Previously, I introduced the idea that samples do not look exactly like the populations that they are drawn from, and had a closer look at what impact sample size has on our ability to estimate population statistics like mean, proportion or Cpk from samples. Here, I will have a closer look at how this uncertainty impacts our engineering process. In the next post, I will tie in the engineering impacts and decisions to the business value and costs.
Difference to detect
When we are testing, we’re either testing to determine that the new product or process performs better than the old or, for cost reduction projects, that the cheaper product or process is at least as good as the existing one.
This means that we need to detect a difference between old and new values, such as a difference in the mean weight between the new and old parts. The larger the sample size, the smaller the difference, that we can detect. The error, , in our estimate of the differences gets smaller as sample size increases:
Given the uncertainties in our estimate of and , illustrated above, it should be clear now that with small sample sizes we can only detect large differences of many multiples of the sample standard deviation, .
When trying to determine if a new product or process is better than an old one, we are usually interested in shifting the mean. We want a product to be lighter, provide more power, or a process to work faster. In such cases, we need to estimate the difference of the means, and ensure that it is different than 0 (or some other pre-determined value). The minimum difference that we can reliable detect is plotted below for different sample sizes.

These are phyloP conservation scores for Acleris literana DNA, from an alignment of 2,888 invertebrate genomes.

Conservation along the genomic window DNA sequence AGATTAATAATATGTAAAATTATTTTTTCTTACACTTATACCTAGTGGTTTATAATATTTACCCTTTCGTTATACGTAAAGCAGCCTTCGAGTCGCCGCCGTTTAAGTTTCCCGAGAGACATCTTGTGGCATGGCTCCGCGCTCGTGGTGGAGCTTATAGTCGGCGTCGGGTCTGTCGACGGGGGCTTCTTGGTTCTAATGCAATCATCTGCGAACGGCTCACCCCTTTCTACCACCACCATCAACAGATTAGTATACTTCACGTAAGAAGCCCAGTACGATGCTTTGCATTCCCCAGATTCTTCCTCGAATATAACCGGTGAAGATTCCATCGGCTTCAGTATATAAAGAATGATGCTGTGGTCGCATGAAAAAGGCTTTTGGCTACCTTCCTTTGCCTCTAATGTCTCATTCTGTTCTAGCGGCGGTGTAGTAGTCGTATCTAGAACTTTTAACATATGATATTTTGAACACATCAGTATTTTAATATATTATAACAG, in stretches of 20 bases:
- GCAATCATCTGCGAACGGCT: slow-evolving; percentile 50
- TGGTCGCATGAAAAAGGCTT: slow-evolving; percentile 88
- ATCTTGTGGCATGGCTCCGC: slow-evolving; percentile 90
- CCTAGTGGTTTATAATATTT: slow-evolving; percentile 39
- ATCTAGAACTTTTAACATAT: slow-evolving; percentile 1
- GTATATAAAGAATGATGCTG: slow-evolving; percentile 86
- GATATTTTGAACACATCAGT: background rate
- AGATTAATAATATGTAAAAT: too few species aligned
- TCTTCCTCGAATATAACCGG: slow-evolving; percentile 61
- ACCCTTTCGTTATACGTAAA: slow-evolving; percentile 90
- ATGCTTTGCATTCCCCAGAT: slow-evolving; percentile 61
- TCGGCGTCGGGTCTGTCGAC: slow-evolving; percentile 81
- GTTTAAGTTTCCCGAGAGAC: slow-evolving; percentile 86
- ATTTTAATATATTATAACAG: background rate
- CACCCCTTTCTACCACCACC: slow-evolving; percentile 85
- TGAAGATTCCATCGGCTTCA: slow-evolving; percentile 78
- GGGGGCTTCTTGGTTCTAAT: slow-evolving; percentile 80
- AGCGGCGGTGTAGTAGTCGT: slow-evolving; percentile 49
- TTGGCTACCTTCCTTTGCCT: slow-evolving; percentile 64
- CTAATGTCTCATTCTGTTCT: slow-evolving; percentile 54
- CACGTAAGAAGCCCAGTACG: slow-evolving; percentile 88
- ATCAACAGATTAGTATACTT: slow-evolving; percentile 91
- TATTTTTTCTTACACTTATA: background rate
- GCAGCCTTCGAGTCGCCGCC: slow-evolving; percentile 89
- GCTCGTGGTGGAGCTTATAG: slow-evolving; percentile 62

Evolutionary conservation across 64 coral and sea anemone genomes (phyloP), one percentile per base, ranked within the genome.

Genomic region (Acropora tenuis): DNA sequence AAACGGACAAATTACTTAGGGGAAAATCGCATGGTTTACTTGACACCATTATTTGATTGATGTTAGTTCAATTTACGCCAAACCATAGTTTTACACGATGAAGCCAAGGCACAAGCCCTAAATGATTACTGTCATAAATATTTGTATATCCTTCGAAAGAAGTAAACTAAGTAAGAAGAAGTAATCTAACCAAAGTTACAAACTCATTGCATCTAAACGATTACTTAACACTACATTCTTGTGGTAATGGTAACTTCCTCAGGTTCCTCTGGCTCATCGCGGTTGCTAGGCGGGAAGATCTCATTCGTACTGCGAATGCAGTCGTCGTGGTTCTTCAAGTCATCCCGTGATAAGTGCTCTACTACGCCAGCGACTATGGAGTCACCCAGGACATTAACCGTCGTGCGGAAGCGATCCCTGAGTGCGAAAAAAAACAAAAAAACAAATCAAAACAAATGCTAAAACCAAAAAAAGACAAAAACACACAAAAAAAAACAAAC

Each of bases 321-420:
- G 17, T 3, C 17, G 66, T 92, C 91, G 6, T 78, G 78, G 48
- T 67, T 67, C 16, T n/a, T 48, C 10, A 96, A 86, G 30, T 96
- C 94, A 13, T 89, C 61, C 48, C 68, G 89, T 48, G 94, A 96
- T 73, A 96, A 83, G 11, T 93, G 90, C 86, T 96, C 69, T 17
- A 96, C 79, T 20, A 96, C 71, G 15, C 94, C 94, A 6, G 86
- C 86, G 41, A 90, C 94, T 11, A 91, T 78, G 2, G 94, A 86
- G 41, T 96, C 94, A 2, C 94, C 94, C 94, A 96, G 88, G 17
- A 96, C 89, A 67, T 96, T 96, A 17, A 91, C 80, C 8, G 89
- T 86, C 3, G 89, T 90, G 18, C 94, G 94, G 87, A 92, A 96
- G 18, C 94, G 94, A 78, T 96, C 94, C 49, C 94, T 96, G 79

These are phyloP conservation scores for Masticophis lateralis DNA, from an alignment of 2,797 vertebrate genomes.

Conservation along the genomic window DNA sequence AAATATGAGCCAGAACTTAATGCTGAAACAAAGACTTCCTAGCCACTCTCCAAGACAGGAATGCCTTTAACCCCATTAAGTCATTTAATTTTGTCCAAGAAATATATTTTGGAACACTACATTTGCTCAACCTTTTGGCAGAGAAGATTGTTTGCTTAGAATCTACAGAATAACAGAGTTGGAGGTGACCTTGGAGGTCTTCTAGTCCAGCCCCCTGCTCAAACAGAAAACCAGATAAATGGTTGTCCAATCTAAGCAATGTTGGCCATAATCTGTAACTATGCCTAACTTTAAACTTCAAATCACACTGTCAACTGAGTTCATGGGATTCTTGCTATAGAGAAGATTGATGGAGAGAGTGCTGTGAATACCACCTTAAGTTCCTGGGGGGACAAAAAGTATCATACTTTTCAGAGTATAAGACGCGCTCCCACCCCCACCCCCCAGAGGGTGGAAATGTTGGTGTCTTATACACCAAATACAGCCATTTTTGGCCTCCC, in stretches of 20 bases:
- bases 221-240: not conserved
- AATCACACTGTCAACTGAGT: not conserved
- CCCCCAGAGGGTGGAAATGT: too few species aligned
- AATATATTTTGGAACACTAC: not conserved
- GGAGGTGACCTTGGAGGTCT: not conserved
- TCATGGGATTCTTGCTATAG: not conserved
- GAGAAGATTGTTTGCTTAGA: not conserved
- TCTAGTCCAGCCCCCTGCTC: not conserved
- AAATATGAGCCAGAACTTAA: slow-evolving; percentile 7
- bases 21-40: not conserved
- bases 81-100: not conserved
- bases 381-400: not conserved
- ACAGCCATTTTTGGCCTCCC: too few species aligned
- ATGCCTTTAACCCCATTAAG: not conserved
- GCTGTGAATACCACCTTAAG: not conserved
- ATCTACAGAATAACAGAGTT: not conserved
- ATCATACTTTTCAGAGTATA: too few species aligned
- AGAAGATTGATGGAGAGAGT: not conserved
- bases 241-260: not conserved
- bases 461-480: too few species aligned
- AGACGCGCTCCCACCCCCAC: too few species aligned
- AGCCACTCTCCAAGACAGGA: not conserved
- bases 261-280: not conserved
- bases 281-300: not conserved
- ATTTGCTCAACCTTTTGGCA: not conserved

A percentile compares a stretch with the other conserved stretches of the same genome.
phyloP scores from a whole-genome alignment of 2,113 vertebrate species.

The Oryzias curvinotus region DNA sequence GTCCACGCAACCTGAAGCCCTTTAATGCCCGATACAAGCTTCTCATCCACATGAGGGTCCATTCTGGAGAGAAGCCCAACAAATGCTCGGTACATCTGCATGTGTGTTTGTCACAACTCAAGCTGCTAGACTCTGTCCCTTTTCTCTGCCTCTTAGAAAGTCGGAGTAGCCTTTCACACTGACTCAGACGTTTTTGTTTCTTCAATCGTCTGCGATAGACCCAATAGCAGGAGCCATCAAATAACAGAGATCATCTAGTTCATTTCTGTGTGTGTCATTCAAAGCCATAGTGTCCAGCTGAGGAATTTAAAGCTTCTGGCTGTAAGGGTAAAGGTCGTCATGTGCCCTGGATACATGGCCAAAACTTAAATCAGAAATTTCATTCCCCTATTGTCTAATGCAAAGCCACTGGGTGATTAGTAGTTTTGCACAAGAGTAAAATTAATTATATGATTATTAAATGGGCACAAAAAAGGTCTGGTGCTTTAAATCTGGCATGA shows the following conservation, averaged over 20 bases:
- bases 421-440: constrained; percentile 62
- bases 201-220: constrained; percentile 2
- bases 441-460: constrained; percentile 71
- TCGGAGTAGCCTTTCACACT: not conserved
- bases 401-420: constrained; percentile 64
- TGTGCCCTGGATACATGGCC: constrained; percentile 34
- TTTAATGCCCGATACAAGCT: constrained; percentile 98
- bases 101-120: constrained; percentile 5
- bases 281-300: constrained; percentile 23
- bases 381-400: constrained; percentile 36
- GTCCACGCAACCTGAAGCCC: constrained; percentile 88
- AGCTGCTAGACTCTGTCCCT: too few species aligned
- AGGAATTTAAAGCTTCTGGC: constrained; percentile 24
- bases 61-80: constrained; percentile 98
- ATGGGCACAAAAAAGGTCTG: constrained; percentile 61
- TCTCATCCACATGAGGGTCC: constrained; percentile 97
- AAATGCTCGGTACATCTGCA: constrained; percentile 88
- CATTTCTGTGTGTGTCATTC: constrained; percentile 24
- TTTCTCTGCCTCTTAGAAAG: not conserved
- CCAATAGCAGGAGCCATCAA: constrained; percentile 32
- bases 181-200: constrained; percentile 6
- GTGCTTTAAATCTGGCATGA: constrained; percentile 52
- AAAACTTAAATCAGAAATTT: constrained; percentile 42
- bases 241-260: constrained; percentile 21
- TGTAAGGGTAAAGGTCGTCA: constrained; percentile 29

In many Six Sigma projects, and any time we want to shift the mean closer to a specification limit, we need to compare the new population standard deviation with the old. The simplest way of making this comparison is by taking the ratio , where is the larger of the two variances. The dependence on sample size is illustrated below.
You can see from the inset plot, which includes sample sizes of 2 and 3, that small sample sizes really hurt comparisons of variance, and that interesting differences in variance can’t be detected until we have more than 10 samples.
Proportions, such as fraction of defective parts between a new and old design, can be compared by looking at the difference between the two proportions, .
You can see from this that proportions data provides much less information than variable data; we need much larger sample sizes to achieve usefully small .
Summary and look forward
When designing experiments, the goal is to detect some difference between two populations. The uncertainty in our measurements and the variation in the parts has a big impact on how many parts we need to test, or greatly limits what we can learn from an experiment.
Next time, I’ll show how these calculations of sample size and uncertainty impact the busines.